IDSY 195 Navigating Your Academic Journey: Building Skills and Self-Regulation This course is designed for first year students whose experiences in the fall term included academic challenges that led to setbacks in their progress toward graduation. Designed as a 0.5 unit course, this experience is meant to complement and support students' successful work in their three concurrent courses. A wide-ranging exploration into the literature of learning and self¬ regulation forms the academic heart of the course. Class time will be devoted to learning-by-doing student skill building activities related to the structure and workload of concurrent courses.
IDSY 198 Independent Study
IDSY 215 Introduction to Complex Systems Study of how collective behavior emerges from the interaction between a system's parts and its environment. Model systems from the natural sciences and social sciences will be used as examples. Both historical and contemporary approaches will be discussed.
IDSY 295 Pedagogy for Peer Supports This course will introduce you to the fundamentals of pedagogy and teach you strategies for helping peers with diverse backgrounds and learning styles strengthen their academic skills.
IDSY 295 Let's Study Abroad This course will support students as they move from exploring options for study abroad to completing their study abroad application. Students will consider how study abroad fits into their overall "plan" including academic and financial factors. Along the way, students will consider how various aspects of their identities may shape - and be shaped by - their experiences abroad, and reflect on what it means to participate responsibly in a new community and culture. This course is specifically aimed at students who hold identities that are historically under-represented among study abroad participants, including Black students, first-generation students, and PELL recipients.
IDSY 295 Hill: Nola Cluster The overarching investments of the seminar are to 1) consider the scope and stakes of research in the humanities and 2) explore how place-based learning and experiential engagement practices enhance our understanding, analysis, and social justice problem-solving capabilities. Through our collaboration with community members, orgs, and each other, we will consider the following: How do the humanities enable us to address social problems? How can humanistic study and inquiry allow for socially just problem-solving? What types of research avenues and methodologies do the humanities engage in and for what purpose? How do we collaborate within and across disciplinary fields within the humanities?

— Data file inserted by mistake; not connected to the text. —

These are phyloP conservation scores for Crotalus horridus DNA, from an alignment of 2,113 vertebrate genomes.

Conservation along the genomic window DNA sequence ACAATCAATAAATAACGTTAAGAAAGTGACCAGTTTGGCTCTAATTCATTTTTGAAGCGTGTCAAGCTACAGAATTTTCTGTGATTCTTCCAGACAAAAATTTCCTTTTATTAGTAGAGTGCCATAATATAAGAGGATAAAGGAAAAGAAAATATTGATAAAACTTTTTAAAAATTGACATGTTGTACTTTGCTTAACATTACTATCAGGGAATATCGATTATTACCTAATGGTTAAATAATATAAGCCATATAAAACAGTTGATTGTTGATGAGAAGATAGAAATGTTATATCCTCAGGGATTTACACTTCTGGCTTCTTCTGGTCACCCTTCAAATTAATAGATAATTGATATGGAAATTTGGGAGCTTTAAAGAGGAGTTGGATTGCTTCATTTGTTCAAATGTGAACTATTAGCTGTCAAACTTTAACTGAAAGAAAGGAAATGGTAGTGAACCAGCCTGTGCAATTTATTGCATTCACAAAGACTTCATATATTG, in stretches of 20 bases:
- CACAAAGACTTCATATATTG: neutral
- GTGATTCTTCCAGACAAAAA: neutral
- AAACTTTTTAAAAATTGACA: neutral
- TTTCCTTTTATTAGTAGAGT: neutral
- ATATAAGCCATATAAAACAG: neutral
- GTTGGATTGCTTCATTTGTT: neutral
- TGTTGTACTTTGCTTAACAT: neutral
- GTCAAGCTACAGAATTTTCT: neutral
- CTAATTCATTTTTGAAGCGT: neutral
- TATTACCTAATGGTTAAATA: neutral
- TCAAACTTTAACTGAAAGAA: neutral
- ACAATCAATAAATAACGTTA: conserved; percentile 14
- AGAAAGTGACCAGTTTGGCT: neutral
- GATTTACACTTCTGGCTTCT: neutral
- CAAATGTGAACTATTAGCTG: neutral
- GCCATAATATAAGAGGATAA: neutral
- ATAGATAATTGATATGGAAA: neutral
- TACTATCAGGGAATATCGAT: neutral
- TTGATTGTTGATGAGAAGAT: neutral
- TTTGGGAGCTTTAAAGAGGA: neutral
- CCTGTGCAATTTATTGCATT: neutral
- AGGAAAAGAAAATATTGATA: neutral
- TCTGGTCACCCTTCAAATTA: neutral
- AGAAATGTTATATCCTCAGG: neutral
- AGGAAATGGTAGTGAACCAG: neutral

IDSY 295 Urban Planning as Liberal Art In 2007, for the first time in history, more people lived in cities than rural areas. By 2050, nearly seven in 10 people in the world will live in cities. But what makes a city? What do a city and its residents owe one another? This course explores contemporary issues and the strengths of cities, as well as the pervasive influences of racism, ableism, and systems of exploitation and exclusion that shape our cities. Though we consider cities in global and historical perspective, we focus on 10/03/2022 transformative participation and neighborhood organizing in Kalamazoo as a case study. Team taught with City of Kalamazoo Planners.
IDSY 295 Copenhagen to Kalamazoo: Cities and Cycling Infrastructure and Culture This course builds on the work of the "Wheels of Change" First-Year Seminar to provide an optional space for students in the seminar to reflect on their experiences traveling in Copenhagen and to use what they've learned in Copenhagen to revisit the project work they completed in the seminar. This course is open only to students who have completed "Wheels of Change". We will continue to work on the goals and objectives of "Wheels of Change," incorporating our international experience and the broadened view it provides for us as we return to Kalamazoo to address local issues with fresh eyes. Must have taken SEMN-182.
IDSY 298 Independent Study
IDSY 305 Dynamic Models in Social Science The study of why mathematical and computational methods are important in understanding social phenomena, and how different social phenomena can be described by proper mathematical models. Specifically, applications of the theory of dynamical systems will be presented. Designed for math/science and social science students. Either MATH/PHYS 270 or this course, but not both, may be counted towards the major in mathematics.
IDSY 395 Your Work in the World The Fall 2020 Your Work in the World course marries internship experience with linked academic work and is designed specifically as an opportunity for juniors as an experiential education replacement for lost study abroad opportunities due to the COVID-19 pandemic. Students do not need to have an internship lined up to register for this course.
IDSY 395 Experiential Learning in Context This course accompanies an experiential education opportunity and provides a way for students to learn about, reflect and improve on a non-traditional learning experience. This experience can be an internship, volunteer position, employment, service-learning opportunity, or other relevant position. A minimum of 50 hours of engagement in the experiential component is required during the quarter in which the student takes this course. Students will explore contextual and/or theoretical issues related to the experiential component and engage in career-readiness activities in order to connect different types of learning to their K Plan. A student may take this course multiple times for credit if the course content is different.
IDSY 600 Teaching Assistantship